Appellant claims that the district court erred in modifying the prior order because appellee failed to prove that the circumstances of the parties had "materially and substantially changed since the entry of the order or decree to be modified." The order sought to be modified was, of course, the agreed order of August 7, 1984.
As evidence in support of the modified order, appellee points to her testimony that before rendition of the original judgment appellant promised to co-operate in sharing custody of the children but that once the divorce judgment was rendered appellant's co-operation ended. Even after the district court rendered the agreed judgment of August 7, 1984, appellee indicated that appellant continued his failure to co-operate in arranging for her visitation with the boys. This proof, instead of showing a substantial and material change of circumstances as required by § 14.08(c)(1)(A), shows that appellant has remained consistently unco-operative. See Davis v. Duke, supra.
In further support of the modification order, appellee testified that appellant was a captain of an artillery unit of the United States Army stationed in West Germany. Because appellant is required to be in the field on maneuvers for significant periods of time, the boys stay with a babysitter. As we understand, however, this state of affairs has obtained from the time of appellant's original conservatorship through the date of the modification order. Accordingly, this proof does not represent a showing of a substantial and material change of circumstances. See Gary v. Gary, 631 S.W.2d 781 (Tex.App. 1982 writ dism'd).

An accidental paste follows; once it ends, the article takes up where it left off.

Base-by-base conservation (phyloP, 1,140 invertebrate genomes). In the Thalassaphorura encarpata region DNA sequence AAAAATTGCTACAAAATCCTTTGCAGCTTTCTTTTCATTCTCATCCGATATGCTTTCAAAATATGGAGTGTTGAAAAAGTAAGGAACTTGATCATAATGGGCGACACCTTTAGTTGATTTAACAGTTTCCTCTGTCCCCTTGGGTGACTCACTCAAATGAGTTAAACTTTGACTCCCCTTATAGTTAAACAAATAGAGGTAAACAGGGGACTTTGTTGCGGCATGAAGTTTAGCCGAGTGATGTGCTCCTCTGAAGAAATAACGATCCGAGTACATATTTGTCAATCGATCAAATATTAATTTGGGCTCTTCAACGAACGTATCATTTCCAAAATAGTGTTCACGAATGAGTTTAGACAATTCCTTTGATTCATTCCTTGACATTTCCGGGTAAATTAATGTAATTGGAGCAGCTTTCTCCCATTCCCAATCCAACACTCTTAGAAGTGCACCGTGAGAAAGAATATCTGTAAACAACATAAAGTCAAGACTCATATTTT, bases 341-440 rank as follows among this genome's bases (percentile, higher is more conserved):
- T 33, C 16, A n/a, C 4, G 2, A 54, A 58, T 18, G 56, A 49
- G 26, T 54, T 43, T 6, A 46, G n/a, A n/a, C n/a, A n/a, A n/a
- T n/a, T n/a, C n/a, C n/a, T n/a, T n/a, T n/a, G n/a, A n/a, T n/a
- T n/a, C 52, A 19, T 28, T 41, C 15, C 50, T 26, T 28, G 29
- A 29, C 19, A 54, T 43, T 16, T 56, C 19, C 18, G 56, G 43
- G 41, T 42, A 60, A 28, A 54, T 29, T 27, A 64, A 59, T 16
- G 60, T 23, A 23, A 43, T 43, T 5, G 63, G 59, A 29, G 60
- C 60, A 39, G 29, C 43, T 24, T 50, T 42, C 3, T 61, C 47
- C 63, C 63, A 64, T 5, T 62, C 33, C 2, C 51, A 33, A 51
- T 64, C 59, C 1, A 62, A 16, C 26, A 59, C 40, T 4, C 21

Appellee additionally complained that appellant permitted the children on occasion to wear tattered clothing. We are not informed, however, whether this condition has obtained throughout appellant's managing conservatorship or has changed only after rendition of the agreed order. Watts v. Watts, 563 S.W.2d 314 (Tex.Civ.App. 1978, writ ref'd n.r.e.). Moreover, assuming that the children's wearing ragged clothing constitutes a changed condition, it is hardly "substantial and material" as contemplated by § 14.08(c)(1).
Finally, appellee points out that since the rendition of the agreed order, she has re-married and now lives in Canada. Appellee's re-marriage and change of residence do constitute a change as contemplated by § 14.08(c)(1). Such a change, however, was not shown to be so material and substantial that the retention of appellant as managing conservator would be injurious to the welfare of the children and the appointment of appellee as the managing conservator would be a positive improvement for the boys. See Belford v. Belford, 682 S.W.2d 675 (Tex.App. 1985, no writ). We sustain appellant's no evidence point.
The judgment of the district court is reversed and judgment is here rendered that appellee take nothing.